A lot of questions hang over the heads of Succession viewers ahead of Sunday night’s series finale, but the biggest remains the same ever since the pilot episode first aired in 2018: who will take over the Waystar Royco throne? For four seasons, the Roy siblings, company executives, and international interlopers duked it out in an attempt to take that top spot, and the assumption is a winner will finally be crowned by the time the credits role on Sunday night. Following the penultimate episode, it seems the competition has whittled down to Kendall and Shiv (or at least that’s what the writers want us to think). Roman, meanwhile, was last seen in the fetal position on the streets of midtown Manhattan.
The race between the two is tight. Kendall is primed for battle, readying his troops, and solidifying a “take no prisoners” attitude his father would have likely admired. Is Shiv prepared to take that on? Can she make the necessary moves and fight the rampant misogyny at every turn in order to land her spot behind the likely beautifully crafted, mahogany CEO desk?
There are some points in her corner. She has ins with Matsson’s operation, her family, and, now, both campaigns in the still-undecided presidential election. She remains the least tied to controversy (she never killed a waiter, and kept her hands clean during ATN’s controversial election call). Plus the phenomenon of the “Glass Cliff”—when a female CEO is brought in for PR reasons and tasked with attempting to clean up the messes of her male counterparts—is a real world occurrence. Still, that’s far from an iron-clad case.
As with any formal hiring process, let’s begin with Shiv’s resume. As Matsson mentions in last week’s episode, Shiv is inexperienced. While Kendall has seemingly been working for the company since he learned to tie a tie (and then immediately realized he didn’t like how it looked with a Brioni suit and ditched the accessory all together), Shiv took an alternative path. She may as well have moved to Bushwick and taken to selling homemade phone cases on Depop. Her decision to go into liberal politics has haunted her throughout the series, and now is no different. She will continue to insist her outsider nature is an asset, and her other traits make her a good fit for the job. If anyone is actually convinced by this argument, however, is a whole other question.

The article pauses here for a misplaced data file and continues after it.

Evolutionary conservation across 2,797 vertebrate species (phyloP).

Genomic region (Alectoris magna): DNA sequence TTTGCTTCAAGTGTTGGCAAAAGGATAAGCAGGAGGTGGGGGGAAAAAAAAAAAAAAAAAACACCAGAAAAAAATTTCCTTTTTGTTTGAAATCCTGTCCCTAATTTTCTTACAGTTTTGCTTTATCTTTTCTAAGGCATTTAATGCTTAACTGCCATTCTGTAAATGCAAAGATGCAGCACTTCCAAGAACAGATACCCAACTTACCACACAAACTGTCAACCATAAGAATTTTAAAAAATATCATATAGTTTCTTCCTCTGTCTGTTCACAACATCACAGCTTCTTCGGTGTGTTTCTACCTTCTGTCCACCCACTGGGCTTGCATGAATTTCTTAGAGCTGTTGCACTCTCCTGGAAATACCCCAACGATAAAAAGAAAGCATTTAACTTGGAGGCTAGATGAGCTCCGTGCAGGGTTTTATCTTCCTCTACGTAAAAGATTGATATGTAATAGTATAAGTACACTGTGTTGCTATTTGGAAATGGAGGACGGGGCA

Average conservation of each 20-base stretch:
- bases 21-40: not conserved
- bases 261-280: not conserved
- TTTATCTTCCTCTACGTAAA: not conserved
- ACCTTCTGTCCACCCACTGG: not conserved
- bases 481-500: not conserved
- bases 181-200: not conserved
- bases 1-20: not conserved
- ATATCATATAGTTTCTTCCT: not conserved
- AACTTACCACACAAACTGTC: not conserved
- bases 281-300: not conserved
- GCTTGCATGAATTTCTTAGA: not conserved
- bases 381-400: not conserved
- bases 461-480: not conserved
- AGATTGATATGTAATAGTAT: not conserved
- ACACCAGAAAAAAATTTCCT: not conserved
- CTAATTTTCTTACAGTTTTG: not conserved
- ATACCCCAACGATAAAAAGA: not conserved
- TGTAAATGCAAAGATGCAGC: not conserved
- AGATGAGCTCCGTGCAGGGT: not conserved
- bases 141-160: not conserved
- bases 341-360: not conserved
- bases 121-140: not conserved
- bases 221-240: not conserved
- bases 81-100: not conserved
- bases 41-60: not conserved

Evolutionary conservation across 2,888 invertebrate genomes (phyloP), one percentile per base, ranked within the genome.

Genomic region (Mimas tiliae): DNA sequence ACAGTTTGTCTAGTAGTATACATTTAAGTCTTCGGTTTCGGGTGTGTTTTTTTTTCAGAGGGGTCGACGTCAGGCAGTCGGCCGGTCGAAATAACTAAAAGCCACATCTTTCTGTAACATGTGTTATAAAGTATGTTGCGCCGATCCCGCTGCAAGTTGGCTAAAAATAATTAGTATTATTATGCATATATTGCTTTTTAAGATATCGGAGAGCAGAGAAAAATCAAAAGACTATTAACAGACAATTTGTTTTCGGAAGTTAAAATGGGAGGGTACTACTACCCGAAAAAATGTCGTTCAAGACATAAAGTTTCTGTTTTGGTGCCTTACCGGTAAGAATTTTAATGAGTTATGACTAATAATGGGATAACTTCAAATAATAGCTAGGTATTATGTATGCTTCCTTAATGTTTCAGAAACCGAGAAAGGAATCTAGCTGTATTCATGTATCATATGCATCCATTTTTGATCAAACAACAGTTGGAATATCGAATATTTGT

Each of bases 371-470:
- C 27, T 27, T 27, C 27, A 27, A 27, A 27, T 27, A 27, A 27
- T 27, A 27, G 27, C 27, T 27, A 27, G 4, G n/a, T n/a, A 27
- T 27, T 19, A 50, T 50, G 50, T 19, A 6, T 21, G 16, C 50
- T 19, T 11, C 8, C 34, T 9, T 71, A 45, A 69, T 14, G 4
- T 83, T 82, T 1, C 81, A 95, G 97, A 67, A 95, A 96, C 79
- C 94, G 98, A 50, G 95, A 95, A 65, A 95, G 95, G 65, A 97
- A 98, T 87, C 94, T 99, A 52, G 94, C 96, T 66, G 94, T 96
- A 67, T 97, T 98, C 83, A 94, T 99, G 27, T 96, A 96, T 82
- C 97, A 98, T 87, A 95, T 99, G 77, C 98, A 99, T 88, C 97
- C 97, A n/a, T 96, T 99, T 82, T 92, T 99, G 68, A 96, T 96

The other major obstruction on Shiv’s path to the finish line is six-foot-four dead weight tied to her ankle. For Shiv to win out as the Waystar CEO, the GoJo deal must go through, after which Matsson has to hand her the position. At the end of episode nine, it is revealed that Mencken won’t block the deal as he promised Kendall, meaning part one of Shiv’s plan seems to be going her way. But this whole Waystar/GoJo situation has been more on and off than Tom and Shiv. It’s happening, it’s not. Oh, it’s happening again. Never mind. Even if it finally does come to fruition, Matsson still needs to give the final blessing and make Shiv the US CEO.
Whether Shiv saw it or not, Matsson was seemingly never into this idea from the moment Shiv proposed it. When initially discussing it at the funeral, he immediately loses interest, changing the subject to her pregnancy, which is, of course, yet another element working against her. Shiv jokes throughout “Church and State” that she will not be raising this child. “She’s one of those hard bitches, right?” Shiv says about herself. “Who’s going to do, what, thirty-six hours of maternity leave, emailing through her vanity cesarian. Poor kid will never see her.” But is this joke—which, by the way, is clearly shrouded in truth—enough to convince Matsson?
Though, the pregnancy might not even be Matsson’s biggest sticking point. When initially pitching the idea to the Swede, Shiv jokes that she’d be his “total puppet,” but they both know that’s not the case. It seems more likely that Matsson would want an actual puppet for the job, someone who lacks the capacity to work independently in any way. There has been discussion on the Internet surrounding the idea that Matsson might be eyeing Greg for such a role, and while it seems silly and beyond the scope of Jesse Armstrong’s story, it honestly makes a lot of sense. Over the past few episodes, Matsson has gone from actively disliking the walking joke of a human being to being oddly enamored by him (but still, likely seeing him as a joke). When Greg approaches Matsson at the funeral, the Swede’s eyes immediately light up and he greets Greg with an inappropriately timed, “Hey sexy.” Later, when speaking with Shiv over the phone from his car following the post-funeral lunch, Matsson says he thinks he can “make a US CEO work.” He doesn’t say anything about Shiv taking on the role specifically, and many believe Matsson is about to pull a fast one on Shiv, using her to work Mencken, and then appoint a real goat he can control as the CEO. Greg winning out in the end could be a little too “Bran taking the Iron Throne” for some, but if done correctly, it could make for an equally satisfying and humorous ending, a line Succession has successfully walked for four seasons.
Basically, the odds are stacked against Shiv. Her lack of experience, her brother, and maybe even the cousin she always look down on are all standing in her way, and Shiv has never proven that she’s great at overcoming adversity (not that she’s had many chances to do so). If she does have one thing going for her, however, it’s that she looks great in a pants suit, and while she might not be totally prepared, her closet is very much ready to take on the role of CEO.
This post was originally published on W Magazine
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